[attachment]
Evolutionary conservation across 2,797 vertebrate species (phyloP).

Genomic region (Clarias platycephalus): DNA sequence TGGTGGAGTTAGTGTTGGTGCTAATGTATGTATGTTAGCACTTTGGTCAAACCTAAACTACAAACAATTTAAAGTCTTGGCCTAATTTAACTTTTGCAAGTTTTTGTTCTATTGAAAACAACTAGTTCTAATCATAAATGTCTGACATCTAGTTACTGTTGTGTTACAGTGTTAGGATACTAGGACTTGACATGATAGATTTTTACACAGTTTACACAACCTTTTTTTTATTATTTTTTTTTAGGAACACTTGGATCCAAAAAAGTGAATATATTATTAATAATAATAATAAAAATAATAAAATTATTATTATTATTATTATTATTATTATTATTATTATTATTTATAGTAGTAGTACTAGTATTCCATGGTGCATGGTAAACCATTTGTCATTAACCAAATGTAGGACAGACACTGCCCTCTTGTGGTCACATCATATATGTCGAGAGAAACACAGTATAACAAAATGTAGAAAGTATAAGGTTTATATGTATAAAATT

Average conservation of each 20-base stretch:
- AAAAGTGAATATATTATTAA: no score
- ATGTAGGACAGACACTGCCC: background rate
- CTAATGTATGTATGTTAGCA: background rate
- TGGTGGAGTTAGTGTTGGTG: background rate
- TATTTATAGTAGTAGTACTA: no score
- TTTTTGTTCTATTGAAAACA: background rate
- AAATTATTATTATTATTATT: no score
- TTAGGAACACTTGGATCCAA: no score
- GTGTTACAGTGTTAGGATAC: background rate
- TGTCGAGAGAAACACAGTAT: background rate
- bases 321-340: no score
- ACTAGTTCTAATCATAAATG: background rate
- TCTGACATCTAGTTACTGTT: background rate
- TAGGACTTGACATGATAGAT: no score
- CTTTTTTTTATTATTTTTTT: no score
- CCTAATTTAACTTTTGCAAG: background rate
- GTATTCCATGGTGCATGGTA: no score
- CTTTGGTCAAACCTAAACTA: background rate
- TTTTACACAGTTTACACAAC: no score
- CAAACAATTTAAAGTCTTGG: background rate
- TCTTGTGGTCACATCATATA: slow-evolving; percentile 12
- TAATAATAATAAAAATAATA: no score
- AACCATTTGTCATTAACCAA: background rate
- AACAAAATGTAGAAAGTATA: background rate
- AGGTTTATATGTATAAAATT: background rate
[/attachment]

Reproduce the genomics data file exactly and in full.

Evolutionary conservation across 2,797 vertebrate species (phyloP).

Genomic region (Clarias platycephalus): DNA sequence TGGTGGAGTTAGTGTTGGTGCTAATGTATGTATGTTAGCACTTTGGTCAAACCTAAACTACAAACAATTTAAAGTCTTGGCCTAATTTAACTTTTGCAAGTTTTTGTTCTATTGAAAACAACTAGTTCTAATCATAAATGTCTGACATCTAGTTACTGTTGTGTTACAGTGTTAGGATACTAGGACTTGACATGATAGATTTTTACACAGTTTACACAACCTTTTTTTTATTATTTTTTTTTAGGAACACTTGGATCCAAAAAAGTGAATATATTATTAATAATAATAATAAAAATAATAAAATTATTATTATTATTATTATTATTATTATTATTATTATTATTTATAGTAGTAGTACTAGTATTCCATGGTGCATGGTAAACCATTTGTCATTAACCAAATGTAGGACAGACACTGCCCTCTTGTGGTCACATCATATATGTCGAGAGAAACACAGTATAACAAAATGTAGAAAGTATAAGGTTTATATGTATAAAATT

Average conservation of each 20-base stretch:
- AAAAGTGAATATATTATTAA: no score
- ATGTAGGACAGACACTGCCC: background rate
- CTAATGTATGTATGTTAGCA: background rate
- TGGTGGAGTTAGTGTTGGTG: background rate
- TATTTATAGTAGTAGTACTA: no score
- TTTTTGTTCTATTGAAAACA: background rate
- AAATTATTATTATTATTATT: no score
- TTAGGAACACTTGGATCCAA: no score
- GTGTTACAGTGTTAGGATAC: background rate
- TGTCGAGAGAAACACAGTAT: background rate
- bases 321-340: no score
- ACTAGTTCTAATCATAAATG: background rate
- TCTGACATCTAGTTACTGTT: background rate
- TAGGACTTGACATGATAGAT: no score
- CTTTTTTTTATTATTTTTTT: no score
- CCTAATTTAACTTTTGCAAG: background rate
- GTATTCCATGGTGCATGGTA: no score
- CTTTGGTCAAACCTAAACTA: background rate
- TTTTACACAGTTTACACAAC: no score
- CAAACAATTTAAAGTCTTGG: background rate
- TCTTGTGGTCACATCATATA: slow-evolving; percentile 12
- TAATAATAATAAAAATAATA: no score
- AACCATTTGTCATTAACCAA: background rate
- AACAAAATGTAGAAAGTATA: background rate
- AGGTTTATATGTATAAAATT: background rate